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Point, Click, Pay Sales Tax

Eakinomics: Point, Click, Pay Sales Tax

Yesterday, the Supreme Court decision in Wayfair v. South Dakota opened the door for states to require online, out-of-state retailers to collect sales tax on their behalf. Prior to this decision, the law of the land had been set by the Supreme Court in Quill v. North Dakota, in which it ruled that a business had to have a physical presence in the state in order to be obligated to collect and remit sales tax. The Quill decision has been the source of ongoing controversy, and the state of South Dakota set out to test it. It passed a law that required all merchants to collect a 4.5 percent sales tax as long as they had more than $100,000 in sales or more than 200 individual transactions in the state. The latter provisions were included to alleviate the burden on small businesses. South Dakota then sued the online furniture seller Wayfair for violating the law.

As The New York Times reported,“Writing for the majority in the 5-to-4 ruling, Justice Anthony M. Kennedy said the Quill decision had distorted the nation’s economy and had caused states to lose annual tax revenues between $8 billion and $33 billion. ‘Quill puts both local businesses and many interstate businesses with physical presence at a competitive disadvantage relative to remote sellers,’ he wrote.‘Remote sellers can avoid the regulatory burdens of tax collection and can offer de facto lower prices caused by the widespread failure of consumers to pay the tax on their own.’”

What is the economic upshot of this decision? Certainly, it puts in-state and brick-and-mortar retailers on a level playing field with online sellers. In isolation, that is an improvement in the efficiency of the economy because people will shop based on the product and experience and not the tax consequences. Recall, however, that in many states a resident is liable for the “use tax” on her out-of-state purchases. If the sales tax is now being collected, it will be important for states either to drop the use tax or to make sure that there is no double taxation in some other way. If not, then the result of this decision will be less efficiency.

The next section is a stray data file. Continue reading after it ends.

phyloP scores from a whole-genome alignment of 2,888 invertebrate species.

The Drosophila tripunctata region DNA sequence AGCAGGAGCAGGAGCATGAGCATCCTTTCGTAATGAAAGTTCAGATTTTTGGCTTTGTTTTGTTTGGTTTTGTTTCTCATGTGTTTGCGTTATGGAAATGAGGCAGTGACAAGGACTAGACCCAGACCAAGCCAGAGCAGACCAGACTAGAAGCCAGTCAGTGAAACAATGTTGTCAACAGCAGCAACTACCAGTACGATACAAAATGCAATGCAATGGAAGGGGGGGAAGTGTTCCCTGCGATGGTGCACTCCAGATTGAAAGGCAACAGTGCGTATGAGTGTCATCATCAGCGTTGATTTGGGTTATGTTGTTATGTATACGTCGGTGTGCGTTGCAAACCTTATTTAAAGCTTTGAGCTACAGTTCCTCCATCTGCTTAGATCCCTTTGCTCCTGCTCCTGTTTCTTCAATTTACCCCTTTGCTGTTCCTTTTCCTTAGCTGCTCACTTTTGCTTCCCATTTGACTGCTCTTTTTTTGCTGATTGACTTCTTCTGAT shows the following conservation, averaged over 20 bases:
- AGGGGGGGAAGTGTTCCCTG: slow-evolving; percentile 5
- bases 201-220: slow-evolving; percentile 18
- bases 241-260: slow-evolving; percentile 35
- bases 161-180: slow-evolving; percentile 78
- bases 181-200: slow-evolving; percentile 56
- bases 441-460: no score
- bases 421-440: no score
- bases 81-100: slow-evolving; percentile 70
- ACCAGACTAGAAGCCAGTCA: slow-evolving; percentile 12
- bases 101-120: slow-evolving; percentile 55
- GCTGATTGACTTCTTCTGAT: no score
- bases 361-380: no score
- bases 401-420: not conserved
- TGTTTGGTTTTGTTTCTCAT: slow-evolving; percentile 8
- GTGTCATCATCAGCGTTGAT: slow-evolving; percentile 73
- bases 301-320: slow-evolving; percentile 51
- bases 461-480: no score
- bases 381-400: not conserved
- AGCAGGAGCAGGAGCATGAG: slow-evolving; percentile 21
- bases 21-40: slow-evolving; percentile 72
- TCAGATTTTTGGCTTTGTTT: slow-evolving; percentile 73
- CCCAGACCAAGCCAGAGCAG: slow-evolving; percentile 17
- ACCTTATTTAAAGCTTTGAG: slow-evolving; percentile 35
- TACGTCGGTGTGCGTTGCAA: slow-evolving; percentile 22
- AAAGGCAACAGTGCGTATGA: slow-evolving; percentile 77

Another aspect of the decision is the impact on federalism and the notion of representation. The decision means that South Dakota can now dictate some of the business operations of firms that have no representation in the South Dakota legislature. Is that fair? Moreover, firms can no longer shop among states to find the sales tax regime that they like best — they will be subject to the same sales taxes across the country regardless of where they operate.

The Wayfair v. South Dakota decision promises to be be just as significant — and just as controversial — as the Quill v. North Dakota decision it replaces.

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Fact of the Day

Drug manufacturers provided an estimated $39.7 billion in 340(b) rebates from 2011-2015.